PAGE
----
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To protect the health of our staff and our customers, Efficiency Vermont offices are closed to the public. We have cautiously begun scheduling project related site visits when required. You can find more information on our safety protocols here.
We know that you need support in reducing energy costs now more than ever, and we will continue to launch new offers and programs over the course of the summer. In the mean time, our customer support team is available to help you remotely. Contact us at (888) 921-5990 or email@example.com.
Older refrigerators can use more electricity than any other home appliance, so upgrading to a new energy efficient refrigerator can mean real savings.
Unlike other appliances, refrigerators and freezers run all day and every day. That makes them a major consumer of energy, and also an area of opportunity. ENERGY STAR® certified refrigerators can save you $170 or more in electricity over their lifetime. They are on average 10% more efficient than standard models, and over 45% more efficient than those built 15 years ago.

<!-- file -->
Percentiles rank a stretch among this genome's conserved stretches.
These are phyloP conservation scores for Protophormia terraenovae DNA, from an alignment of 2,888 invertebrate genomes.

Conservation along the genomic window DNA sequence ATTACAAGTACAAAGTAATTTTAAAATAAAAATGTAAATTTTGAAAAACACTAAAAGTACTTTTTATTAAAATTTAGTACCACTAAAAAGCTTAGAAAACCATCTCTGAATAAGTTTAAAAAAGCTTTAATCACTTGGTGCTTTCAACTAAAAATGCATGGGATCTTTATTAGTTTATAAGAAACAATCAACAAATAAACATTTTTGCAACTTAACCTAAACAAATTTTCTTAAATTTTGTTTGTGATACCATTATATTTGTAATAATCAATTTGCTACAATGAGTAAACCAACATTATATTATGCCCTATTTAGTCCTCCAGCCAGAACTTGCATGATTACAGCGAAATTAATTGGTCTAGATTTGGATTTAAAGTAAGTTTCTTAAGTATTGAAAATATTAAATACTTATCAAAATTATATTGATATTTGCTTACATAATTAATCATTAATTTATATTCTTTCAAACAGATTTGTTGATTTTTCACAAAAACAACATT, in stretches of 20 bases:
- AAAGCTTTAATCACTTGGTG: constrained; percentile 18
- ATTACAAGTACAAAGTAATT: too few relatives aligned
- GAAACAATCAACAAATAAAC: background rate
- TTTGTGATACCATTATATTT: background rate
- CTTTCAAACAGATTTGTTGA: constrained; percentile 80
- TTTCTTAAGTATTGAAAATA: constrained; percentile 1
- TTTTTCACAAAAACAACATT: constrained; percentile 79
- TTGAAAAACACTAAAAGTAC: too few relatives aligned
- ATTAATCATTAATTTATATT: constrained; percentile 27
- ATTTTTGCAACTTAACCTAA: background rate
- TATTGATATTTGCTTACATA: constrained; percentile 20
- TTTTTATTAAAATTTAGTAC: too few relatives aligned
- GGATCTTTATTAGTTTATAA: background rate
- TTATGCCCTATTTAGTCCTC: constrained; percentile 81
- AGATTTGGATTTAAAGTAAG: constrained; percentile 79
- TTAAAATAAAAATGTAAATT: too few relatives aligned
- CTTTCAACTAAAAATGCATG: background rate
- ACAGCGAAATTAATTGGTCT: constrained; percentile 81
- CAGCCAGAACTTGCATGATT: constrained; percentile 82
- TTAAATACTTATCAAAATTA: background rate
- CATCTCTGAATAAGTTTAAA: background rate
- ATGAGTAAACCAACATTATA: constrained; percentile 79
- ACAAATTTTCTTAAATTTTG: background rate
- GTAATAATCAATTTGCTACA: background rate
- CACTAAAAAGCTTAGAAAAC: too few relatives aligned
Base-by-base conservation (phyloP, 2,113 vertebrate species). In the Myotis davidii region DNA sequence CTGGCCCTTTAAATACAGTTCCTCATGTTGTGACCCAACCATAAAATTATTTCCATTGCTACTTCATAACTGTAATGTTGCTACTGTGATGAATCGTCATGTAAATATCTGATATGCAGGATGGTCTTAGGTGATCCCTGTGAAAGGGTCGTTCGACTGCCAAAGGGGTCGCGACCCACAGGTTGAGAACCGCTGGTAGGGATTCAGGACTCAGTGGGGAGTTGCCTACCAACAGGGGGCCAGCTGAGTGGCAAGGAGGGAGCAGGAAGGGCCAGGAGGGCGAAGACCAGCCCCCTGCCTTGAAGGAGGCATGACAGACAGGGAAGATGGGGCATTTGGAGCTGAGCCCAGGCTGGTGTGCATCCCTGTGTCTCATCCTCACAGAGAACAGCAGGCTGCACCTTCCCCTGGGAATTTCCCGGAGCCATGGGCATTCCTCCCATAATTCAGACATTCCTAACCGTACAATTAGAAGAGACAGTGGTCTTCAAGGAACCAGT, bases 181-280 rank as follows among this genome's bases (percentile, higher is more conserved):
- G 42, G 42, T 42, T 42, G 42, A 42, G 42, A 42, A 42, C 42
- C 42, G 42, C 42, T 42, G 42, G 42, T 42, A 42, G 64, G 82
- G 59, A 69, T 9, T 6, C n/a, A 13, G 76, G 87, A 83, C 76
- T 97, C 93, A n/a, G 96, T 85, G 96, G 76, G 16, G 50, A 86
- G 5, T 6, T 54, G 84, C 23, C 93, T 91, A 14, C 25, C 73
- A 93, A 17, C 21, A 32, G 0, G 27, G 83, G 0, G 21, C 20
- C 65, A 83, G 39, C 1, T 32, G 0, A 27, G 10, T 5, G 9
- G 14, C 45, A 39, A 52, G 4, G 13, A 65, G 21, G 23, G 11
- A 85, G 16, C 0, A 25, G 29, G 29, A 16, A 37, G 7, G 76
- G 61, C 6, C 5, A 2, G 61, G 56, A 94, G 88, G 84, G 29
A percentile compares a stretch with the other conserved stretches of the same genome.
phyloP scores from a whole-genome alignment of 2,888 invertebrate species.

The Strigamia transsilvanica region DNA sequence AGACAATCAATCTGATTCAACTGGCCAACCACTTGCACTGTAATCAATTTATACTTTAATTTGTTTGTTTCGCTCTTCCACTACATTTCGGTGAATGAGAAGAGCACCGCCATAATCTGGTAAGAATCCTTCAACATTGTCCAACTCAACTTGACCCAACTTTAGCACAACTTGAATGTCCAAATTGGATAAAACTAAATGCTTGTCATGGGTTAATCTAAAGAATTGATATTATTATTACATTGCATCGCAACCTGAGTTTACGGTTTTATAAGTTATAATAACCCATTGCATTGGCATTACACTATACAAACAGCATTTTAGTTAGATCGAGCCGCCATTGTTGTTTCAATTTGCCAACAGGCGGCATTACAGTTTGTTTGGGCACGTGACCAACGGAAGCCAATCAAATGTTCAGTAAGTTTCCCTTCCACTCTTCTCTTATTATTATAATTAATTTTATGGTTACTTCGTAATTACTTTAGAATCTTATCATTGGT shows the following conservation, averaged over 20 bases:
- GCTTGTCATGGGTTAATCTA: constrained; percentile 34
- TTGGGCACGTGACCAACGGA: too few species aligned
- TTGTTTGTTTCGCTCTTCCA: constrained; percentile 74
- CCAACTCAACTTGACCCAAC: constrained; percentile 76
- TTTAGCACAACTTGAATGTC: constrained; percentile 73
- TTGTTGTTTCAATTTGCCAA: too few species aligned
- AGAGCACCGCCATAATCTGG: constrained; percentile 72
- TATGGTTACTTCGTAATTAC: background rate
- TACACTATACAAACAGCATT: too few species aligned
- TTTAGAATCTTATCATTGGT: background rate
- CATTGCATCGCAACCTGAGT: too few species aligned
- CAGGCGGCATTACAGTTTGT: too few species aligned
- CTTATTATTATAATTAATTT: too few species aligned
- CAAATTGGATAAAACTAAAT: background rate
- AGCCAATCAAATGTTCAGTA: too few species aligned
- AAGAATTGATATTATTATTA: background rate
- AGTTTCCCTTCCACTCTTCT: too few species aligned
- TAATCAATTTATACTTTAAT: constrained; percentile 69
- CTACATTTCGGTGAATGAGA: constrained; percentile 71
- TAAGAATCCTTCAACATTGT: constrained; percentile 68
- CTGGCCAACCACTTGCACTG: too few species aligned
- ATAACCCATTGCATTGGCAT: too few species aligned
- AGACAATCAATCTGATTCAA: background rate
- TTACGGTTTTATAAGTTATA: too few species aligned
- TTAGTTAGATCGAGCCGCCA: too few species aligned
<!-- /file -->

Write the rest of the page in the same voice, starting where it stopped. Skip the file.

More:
What to Look for in a Refrigerator
First, determine the smallest size that works for your household—under 25 cu. ft. is sufficient for most. Then, choose a style, keeping in mind that this impacts efficiency. Fridges with top-mounted freezers are 10-25% more efficient than side-by-sides, and those with bottom-mounted freezers fall in the middle.
ENERGY STAR certified chest freezers are a good choice if you’re looking for a stand-alone freezer.
- A yellow EnergyGuide label helps you compare efficiency levels of ENERGY STAR refrigerators and freezers
- Choose a top-mounted freezer model for the highest efficiency
- Automatic icemakers and dispensers, though convenient, increase energy use by 10-15%
Tips to Save MoreIf you’re not yet in the market for a new energy efficient refrigerator, there are some low- and no-cost ways to save. Check and replace worn door gaskets, vacuum under your fridge and front vents, and clean the coils regularly. Don’t set your freezer to maximum cold, and keep it full (that way, there’s less room for warm air to get in when the door’s open). If you have a second fridge, consider recycling it—that alone can save up to $150 per year on electricity.
Where can I dispose of my old fridge or freezer?
These items are banned from landfill disposal. Each solid waste district, alliance, group or independent town is required to provide information on disposal options for these materials within their town or region. Check with your solid waste management entity for more information.